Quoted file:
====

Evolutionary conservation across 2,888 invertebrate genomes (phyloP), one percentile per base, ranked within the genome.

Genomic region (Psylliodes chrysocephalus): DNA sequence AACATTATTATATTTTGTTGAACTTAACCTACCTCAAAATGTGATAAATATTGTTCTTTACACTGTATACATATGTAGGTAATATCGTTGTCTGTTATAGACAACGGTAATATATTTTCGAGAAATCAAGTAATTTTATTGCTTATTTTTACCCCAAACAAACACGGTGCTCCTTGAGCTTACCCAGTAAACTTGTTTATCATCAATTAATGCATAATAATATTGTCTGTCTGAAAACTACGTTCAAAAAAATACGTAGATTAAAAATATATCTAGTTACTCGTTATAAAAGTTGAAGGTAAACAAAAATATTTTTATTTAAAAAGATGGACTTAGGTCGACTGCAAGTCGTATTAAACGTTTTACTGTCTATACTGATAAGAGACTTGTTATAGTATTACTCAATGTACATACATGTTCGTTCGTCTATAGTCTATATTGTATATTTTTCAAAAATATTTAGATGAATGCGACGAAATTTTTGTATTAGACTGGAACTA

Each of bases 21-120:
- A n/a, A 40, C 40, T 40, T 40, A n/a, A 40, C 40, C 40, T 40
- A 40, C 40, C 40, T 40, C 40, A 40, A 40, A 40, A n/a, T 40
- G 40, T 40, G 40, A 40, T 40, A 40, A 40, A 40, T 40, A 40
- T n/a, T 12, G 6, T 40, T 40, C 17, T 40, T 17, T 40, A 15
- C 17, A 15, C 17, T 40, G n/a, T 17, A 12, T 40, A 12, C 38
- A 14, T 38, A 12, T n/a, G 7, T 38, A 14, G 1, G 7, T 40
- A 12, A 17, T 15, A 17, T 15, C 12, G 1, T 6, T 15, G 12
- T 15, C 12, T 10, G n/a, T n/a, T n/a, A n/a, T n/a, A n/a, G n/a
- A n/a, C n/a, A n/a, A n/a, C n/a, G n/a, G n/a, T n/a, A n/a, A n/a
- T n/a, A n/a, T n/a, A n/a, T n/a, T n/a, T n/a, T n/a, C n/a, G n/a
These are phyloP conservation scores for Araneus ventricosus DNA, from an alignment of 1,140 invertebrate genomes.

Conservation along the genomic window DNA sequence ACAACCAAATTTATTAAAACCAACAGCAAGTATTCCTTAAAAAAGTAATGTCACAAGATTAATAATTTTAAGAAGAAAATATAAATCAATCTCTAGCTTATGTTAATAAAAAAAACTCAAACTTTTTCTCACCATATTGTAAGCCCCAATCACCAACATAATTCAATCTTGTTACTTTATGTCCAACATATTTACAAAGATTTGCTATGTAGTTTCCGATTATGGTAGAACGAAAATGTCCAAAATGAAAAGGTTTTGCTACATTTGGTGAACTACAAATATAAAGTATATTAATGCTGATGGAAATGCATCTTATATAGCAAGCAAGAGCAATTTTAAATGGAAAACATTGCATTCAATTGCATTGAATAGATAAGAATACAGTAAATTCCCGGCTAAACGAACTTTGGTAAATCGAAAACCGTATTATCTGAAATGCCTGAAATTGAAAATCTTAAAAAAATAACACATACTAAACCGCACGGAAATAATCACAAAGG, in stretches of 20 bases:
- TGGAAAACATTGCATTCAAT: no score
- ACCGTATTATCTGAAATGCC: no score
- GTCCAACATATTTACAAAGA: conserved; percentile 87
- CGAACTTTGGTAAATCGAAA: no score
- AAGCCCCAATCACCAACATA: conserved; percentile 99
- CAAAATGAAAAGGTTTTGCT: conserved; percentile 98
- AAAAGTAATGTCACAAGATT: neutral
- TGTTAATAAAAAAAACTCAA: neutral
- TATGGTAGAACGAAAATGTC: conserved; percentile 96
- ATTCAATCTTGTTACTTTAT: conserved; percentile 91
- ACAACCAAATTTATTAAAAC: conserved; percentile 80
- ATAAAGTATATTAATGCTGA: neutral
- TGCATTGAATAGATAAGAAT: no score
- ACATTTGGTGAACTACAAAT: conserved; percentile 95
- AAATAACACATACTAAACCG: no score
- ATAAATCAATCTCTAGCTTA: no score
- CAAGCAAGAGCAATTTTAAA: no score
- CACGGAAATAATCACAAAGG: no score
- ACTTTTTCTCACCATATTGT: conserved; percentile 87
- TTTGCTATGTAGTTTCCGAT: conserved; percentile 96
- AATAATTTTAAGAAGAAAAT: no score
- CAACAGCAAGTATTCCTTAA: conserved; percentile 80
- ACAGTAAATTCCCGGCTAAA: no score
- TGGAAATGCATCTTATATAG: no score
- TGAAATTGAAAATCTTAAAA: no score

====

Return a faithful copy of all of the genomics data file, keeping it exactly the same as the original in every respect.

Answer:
Evolutionary conservation across 2,888 invertebrate genomes (phyloP), one percentile per base, ranked within the genome.

Genomic region (Psylliodes chrysocephalus): DNA sequence AACATTATTATATTTTGTTGAACTTAACCTACCTCAAAATGTGATAAATATTGTTCTTTACACTGTATACATATGTAGGTAATATCGTTGTCTGTTATAGACAACGGTAATATATTTTCGAGAAATCAAGTAATTTTATTGCTTATTTTTACCCCAAACAAACACGGTGCTCCTTGAGCTTACCCAGTAAACTTGTTTATCATCAATTAATGCATAATAATATTGTCTGTCTGAAAACTACGTTCAAAAAAATACGTAGATTAAAAATATATCTAGTTACTCGTTATAAAAGTTGAAGGTAAACAAAAATATTTTTATTTAAAAAGATGGACTTAGGTCGACTGCAAGTCGTATTAAACGTTTTACTGTCTATACTGATAAGAGACTTGTTATAGTATTACTCAATGTACATACATGTTCGTTCGTCTATAGTCTATATTGTATATTTTTCAAAAATATTTAGATGAATGCGACGAAATTTTTGTATTAGACTGGAACTA

Each of bases 21-120:
- A n/a, A 40, C 40, T 40, T 40, A n/a, A 40, C 40, C 40, T 40
- A 40, C 40, C 40, T 40, C 40, A 40, A 40, A 40, A n/a, T 40
- G 40, T 40, G 40, A 40, T 40, A 40, A 40, A 40, T 40, A 40
- T n/a, T 12, G 6, T 40, T 40, C 17, T 40, T 17, T 40, A 15
- C 17, A 15, C 17, T 40, G n/a, T 17, A 12, T 40, A 12, C 38
- A 14, T 38, A 12, T n/a, G 7, T 38, A 14, G 1, G 7, T 40
- A 12, A 17, T 15, A 17, T 15, C 12, G 1, T 6, T 15, G 12
- T 15, C 12, T 10, G n/a, T n/a, T n/a, A n/a, T n/a, A n/a, G n/a
- A n/a, C n/a, A n/a, A n/a, C n/a, G n/a, G n/a, T n/a, A n/a, A n/a
- T n/a, A n/a, T n/a, A n/a, T n/a, T n/a, T n/a, T n/a, C n/a, G n/a
These are phyloP conservation scores for Araneus ventricosus DNA, from an alignment of 1,140 invertebrate genomes.

Conservation along the genomic window DNA sequence ACAACCAAATTTATTAAAACCAACAGCAAGTATTCCTTAAAAAAGTAATGTCACAAGATTAATAATTTTAAGAAGAAAATATAAATCAATCTCTAGCTTATGTTAATAAAAAAAACTCAAACTTTTTCTCACCATATTGTAAGCCCCAATCACCAACATAATTCAATCTTGTTACTTTATGTCCAACATATTTACAAAGATTTGCTATGTAGTTTCCGATTATGGTAGAACGAAAATGTCCAAAATGAAAAGGTTTTGCTACATTTGGTGAACTACAAATATAAAGTATATTAATGCTGATGGAAATGCATCTTATATAGCAAGCAAGAGCAATTTTAAATGGAAAACATTGCATTCAATTGCATTGAATAGATAAGAATACAGTAAATTCCCGGCTAAACGAACTTTGGTAAATCGAAAACCGTATTATCTGAAATGCCTGAAATTGAAAATCTTAAAAAAATAACACATACTAAACCGCACGGAAATAATCACAAAGG, in stretches of 20 bases:
- TGGAAAACATTGCATTCAAT: no score
- ACCGTATTATCTGAAATGCC: no score
- GTCCAACATATTTACAAAGA: conserved; percentile 87
- CGAACTTTGGTAAATCGAAA: no score
- AAGCCCCAATCACCAACATA: conserved; percentile 99
- CAAAATGAAAAGGTTTTGCT: conserved; percentile 98
- AAAAGTAATGTCACAAGATT: neutral
- TGTTAATAAAAAAAACTCAA: neutral
- TATGGTAGAACGAAAATGTC: conserved; percentile 96
- ATTCAATCTTGTTACTTTAT: conserved; percentile 91
- ACAACCAAATTTATTAAAAC: conserved; percentile 80
- ATAAAGTATATTAATGCTGA: neutral
- TGCATTGAATAGATAAGAAT: no score
- ACATTTGGTGAACTACAAAT: conserved; percentile 95
- AAATAACACATACTAAACCG: no score
- ATAAATCAATCTCTAGCTTA: no score
- CAAGCAAGAGCAATTTTAAA: no score
- CACGGAAATAATCACAAAGG: no score
- ACTTTTTCTCACCATATTGT: conserved; percentile 87
- TTTGCTATGTAGTTTCCGAT: conserved; percentile 96
- AATAATTTTAAGAAGAAAAT: no score
- CAACAGCAAGTATTCCTTAA: conserved; percentile 80
- ACAGTAAATTCCCGGCTAAA: no score
- TGGAAATGCATCTTATATAG: no score
- TGAAATTGAAAATCTTAAAA: no score